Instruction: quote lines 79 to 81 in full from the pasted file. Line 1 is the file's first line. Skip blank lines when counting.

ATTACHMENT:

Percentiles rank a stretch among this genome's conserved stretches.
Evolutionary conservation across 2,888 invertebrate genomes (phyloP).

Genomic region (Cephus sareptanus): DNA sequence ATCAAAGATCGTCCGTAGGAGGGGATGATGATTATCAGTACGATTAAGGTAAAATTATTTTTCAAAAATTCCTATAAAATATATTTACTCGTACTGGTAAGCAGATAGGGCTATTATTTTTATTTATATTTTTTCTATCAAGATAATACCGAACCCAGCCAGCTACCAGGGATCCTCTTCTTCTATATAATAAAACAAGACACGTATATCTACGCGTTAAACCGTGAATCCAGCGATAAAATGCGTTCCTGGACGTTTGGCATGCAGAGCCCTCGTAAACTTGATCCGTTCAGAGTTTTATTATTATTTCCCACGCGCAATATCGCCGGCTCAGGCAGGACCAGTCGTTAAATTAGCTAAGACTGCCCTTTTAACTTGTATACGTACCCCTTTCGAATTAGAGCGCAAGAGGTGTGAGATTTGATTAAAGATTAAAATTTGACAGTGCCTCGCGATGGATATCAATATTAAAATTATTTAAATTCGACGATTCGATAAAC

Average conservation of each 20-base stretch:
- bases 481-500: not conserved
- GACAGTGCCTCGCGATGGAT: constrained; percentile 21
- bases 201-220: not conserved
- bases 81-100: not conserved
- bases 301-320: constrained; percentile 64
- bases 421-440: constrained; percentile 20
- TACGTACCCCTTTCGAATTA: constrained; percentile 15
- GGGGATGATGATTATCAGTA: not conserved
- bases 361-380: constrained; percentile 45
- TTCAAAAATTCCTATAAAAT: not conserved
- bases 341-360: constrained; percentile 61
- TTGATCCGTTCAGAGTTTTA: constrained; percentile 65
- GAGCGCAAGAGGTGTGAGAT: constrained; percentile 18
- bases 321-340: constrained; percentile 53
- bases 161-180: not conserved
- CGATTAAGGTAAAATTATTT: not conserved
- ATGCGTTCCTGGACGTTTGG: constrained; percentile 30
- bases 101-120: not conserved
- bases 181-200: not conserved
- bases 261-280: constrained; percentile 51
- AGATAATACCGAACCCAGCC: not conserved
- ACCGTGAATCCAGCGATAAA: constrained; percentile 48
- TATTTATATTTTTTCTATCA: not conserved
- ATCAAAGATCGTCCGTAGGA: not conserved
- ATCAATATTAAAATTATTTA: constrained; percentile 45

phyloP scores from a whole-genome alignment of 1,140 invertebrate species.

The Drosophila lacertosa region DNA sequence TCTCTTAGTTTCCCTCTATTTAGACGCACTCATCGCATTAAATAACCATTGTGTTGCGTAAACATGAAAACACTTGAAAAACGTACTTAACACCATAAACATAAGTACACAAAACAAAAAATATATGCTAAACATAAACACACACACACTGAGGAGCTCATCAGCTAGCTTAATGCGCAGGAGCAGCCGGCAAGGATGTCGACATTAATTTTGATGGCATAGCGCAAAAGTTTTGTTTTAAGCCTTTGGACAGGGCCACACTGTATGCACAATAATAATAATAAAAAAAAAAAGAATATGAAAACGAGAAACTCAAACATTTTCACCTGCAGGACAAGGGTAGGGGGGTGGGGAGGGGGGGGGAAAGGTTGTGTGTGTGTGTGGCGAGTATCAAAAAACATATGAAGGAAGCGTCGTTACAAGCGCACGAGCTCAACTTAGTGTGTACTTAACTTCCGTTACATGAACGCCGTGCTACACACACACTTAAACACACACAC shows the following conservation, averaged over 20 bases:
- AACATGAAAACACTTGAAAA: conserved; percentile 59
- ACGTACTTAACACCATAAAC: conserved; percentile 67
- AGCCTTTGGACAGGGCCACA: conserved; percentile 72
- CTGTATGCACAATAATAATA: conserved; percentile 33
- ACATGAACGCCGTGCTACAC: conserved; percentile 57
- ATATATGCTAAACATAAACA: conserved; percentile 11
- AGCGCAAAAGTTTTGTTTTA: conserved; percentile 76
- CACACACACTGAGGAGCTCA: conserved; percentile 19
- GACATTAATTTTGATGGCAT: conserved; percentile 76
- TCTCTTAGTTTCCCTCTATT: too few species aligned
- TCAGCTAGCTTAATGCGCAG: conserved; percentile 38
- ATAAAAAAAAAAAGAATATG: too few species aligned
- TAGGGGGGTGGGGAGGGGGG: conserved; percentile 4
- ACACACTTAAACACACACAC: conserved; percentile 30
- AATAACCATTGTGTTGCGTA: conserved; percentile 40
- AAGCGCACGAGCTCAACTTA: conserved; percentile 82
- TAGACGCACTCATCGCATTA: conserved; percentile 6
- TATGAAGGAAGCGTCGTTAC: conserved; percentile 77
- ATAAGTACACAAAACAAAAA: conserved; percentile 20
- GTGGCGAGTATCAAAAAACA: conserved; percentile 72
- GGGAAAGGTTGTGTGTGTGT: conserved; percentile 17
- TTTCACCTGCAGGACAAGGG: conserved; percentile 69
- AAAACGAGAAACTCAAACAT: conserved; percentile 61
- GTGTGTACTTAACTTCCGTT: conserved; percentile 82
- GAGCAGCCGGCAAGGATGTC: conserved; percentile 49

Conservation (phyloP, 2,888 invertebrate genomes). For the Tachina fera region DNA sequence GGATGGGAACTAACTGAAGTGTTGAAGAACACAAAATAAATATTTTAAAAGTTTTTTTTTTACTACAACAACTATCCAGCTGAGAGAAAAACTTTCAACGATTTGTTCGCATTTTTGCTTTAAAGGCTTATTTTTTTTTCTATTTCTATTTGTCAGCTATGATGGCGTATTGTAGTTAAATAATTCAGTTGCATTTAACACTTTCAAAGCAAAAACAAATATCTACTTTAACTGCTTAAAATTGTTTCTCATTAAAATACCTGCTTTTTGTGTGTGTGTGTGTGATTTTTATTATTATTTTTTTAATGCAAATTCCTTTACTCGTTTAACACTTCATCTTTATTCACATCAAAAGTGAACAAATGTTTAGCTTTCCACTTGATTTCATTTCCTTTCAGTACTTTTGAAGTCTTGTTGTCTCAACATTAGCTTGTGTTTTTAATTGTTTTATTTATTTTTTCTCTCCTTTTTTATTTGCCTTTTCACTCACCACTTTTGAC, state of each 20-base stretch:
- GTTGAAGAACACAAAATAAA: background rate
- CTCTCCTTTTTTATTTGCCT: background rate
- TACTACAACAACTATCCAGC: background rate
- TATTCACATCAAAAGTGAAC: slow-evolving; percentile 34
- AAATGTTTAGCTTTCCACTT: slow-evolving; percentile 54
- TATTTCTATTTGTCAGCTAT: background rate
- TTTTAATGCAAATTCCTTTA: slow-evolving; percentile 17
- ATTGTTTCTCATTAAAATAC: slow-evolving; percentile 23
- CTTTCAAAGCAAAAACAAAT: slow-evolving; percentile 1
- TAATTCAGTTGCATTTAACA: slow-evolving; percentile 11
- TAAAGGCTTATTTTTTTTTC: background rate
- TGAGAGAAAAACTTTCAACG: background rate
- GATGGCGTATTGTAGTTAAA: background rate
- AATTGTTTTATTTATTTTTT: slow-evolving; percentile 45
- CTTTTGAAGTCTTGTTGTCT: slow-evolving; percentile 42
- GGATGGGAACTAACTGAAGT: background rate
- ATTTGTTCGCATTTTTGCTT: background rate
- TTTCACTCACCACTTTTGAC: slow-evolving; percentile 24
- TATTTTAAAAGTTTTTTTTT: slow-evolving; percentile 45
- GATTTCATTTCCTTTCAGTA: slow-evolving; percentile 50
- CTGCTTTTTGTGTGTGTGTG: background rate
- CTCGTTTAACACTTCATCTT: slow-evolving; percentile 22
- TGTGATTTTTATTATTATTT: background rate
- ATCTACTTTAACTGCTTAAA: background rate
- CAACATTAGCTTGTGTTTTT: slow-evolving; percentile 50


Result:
- CTCGTTTAACACTTCATCTT: slow-evolving; percentile 22
- TGTGATTTTTATTATTATTT: background rate
- ATCTACTTTAACTGCTTAAA: background rate